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FAQ

Welcome to the FAQ. Here you will find a list of common questions and answers along with CLI issues you may face.

CLI Issues

1. Does Appsody support Windows Enterprise users?

Yes, though Docker Desktop may require special settings to access user folders in the host system. In order to ensure Docker has access to those folders, please follow the instructions in the page Appsody and Docker Desktop on Windows 10.

For more information on this issue, click here.

This was an issue that was faced in an older version of the software. It occurred when the Appsody CLI and the Appsody project were located on different disk volumes. If you are experiencing this problem, navigate to our GitHub page and ensure you are operating on the latest version. If you would like more information on this issue, please click here.

3. Why is Appsody deploy not displaying the URL of the Knative service?

Sometimes, when you run appsody deploy, you may see a message that fails to provide the URL of the deployed Knative service. Although the Knative URL is not displaying, Appsody should have still been deployed successfully. This is a timing issue where kubectl apply finishes executing before all resources have been made available.

4. Is the HTTP_PROXY environment variable used by the CLI?

Versions of Appsody at 0.2.5 and older do not support going through a HTTP proxy. However, newer versions do: Before launching Appsody, you just need to set the HTTP_PROXY or HTTPS_PROXY environment variable.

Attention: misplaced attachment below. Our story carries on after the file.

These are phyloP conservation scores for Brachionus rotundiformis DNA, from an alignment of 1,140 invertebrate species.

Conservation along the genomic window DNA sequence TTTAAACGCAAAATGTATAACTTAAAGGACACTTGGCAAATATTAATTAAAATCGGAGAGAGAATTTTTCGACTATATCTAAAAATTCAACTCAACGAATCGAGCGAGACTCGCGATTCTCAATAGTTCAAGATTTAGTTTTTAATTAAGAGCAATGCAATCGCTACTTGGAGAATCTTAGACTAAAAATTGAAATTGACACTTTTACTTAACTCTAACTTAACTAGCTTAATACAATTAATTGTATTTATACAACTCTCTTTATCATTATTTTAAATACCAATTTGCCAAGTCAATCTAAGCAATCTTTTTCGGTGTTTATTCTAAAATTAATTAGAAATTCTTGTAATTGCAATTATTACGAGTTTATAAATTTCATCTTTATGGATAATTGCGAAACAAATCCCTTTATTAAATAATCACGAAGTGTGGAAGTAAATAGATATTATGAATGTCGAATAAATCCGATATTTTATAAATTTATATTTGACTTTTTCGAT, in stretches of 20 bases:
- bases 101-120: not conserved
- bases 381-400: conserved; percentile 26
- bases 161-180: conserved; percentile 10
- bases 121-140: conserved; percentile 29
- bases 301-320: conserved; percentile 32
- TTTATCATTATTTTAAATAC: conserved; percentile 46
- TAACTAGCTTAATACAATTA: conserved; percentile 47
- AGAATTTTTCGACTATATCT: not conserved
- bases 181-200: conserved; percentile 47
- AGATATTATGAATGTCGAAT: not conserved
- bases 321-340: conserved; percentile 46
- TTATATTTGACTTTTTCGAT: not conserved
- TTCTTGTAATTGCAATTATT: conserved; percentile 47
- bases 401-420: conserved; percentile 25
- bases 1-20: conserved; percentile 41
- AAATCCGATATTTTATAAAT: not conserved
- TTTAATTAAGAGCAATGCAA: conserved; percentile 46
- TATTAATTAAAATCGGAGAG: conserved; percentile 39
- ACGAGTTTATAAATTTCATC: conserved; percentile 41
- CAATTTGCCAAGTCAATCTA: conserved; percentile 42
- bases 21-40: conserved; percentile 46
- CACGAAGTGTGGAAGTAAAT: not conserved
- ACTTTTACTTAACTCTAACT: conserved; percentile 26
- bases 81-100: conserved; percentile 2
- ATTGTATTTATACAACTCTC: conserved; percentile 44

5. Why can't the CLI read my index?

When you encounter the following error

[Error] Could not read indices: Failed to get repository index: 404 Not Found response trying to download https://raw.githubusercontent.com/appsody/stacks/master/index.yaml
  1. Go to your home directory and open the repository.yaml using an editor of your choice.

    • On macOS/Linux

      cd ~/.appsody/repository/
      
    • On Windows

      cd %HOMEPATH%/.appsody/repository/
      
  2. Change the URL for the incubator repository to reference the latest incubator index, which is:

    https://github.com/appsody/stacks/releases/latest/download/incubator-index.yaml
    
  3. Save your changes and try running your command again.

6. Can I use the Appsody CLI offline?

Although the installation guide states that a working internet connection is required, you can use the Appsody CLI offline for some stacks. Other stacks, such as the nodejs stacks, need to download package dependencies so cannot can be used offline.

Here is a list of commands that are part of the standard Appsody flow of work, with the steps to follow to enable working offline:

  • appsody list/repo list: Download the Appsody index files that you are using, for example incubator or experimental and add them to your local repository, by using:

    appsody repo add <repo-name> <path-to-downloaded-index>
    
  • appsody init: Initialize an Appsody project for your chosen stack, with appsody init, which pulls down the latest images from DockerHub. These images are then cached locally and can be used without an internet connection.